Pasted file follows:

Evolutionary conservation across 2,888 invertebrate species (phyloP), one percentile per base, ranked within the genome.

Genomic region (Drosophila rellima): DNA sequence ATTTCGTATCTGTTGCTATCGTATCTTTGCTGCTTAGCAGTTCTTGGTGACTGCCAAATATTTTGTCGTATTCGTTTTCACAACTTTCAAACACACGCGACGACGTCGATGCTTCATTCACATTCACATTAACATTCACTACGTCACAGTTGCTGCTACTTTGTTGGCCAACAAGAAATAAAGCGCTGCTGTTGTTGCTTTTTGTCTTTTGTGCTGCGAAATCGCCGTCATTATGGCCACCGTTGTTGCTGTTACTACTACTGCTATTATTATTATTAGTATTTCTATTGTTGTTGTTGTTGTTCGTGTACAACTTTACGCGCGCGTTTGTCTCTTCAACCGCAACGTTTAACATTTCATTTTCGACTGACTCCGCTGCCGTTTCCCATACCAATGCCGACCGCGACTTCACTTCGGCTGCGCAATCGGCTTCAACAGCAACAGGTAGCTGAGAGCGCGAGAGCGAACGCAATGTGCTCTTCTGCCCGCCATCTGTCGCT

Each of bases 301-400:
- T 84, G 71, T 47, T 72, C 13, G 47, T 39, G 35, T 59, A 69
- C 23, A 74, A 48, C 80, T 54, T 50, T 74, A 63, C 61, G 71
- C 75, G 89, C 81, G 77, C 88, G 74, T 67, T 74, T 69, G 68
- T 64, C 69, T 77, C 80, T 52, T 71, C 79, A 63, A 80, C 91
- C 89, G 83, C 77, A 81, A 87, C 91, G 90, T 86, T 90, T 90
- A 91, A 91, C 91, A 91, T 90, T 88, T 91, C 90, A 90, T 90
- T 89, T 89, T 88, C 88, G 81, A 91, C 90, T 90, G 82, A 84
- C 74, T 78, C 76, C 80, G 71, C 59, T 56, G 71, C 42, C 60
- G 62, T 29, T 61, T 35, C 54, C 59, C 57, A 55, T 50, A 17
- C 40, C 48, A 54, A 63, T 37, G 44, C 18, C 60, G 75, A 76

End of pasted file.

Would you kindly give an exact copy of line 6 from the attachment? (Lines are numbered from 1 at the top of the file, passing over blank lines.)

- C 75, G 89, C 81, G 77, C 88, G 74, T 67, T 74, T 69, G 68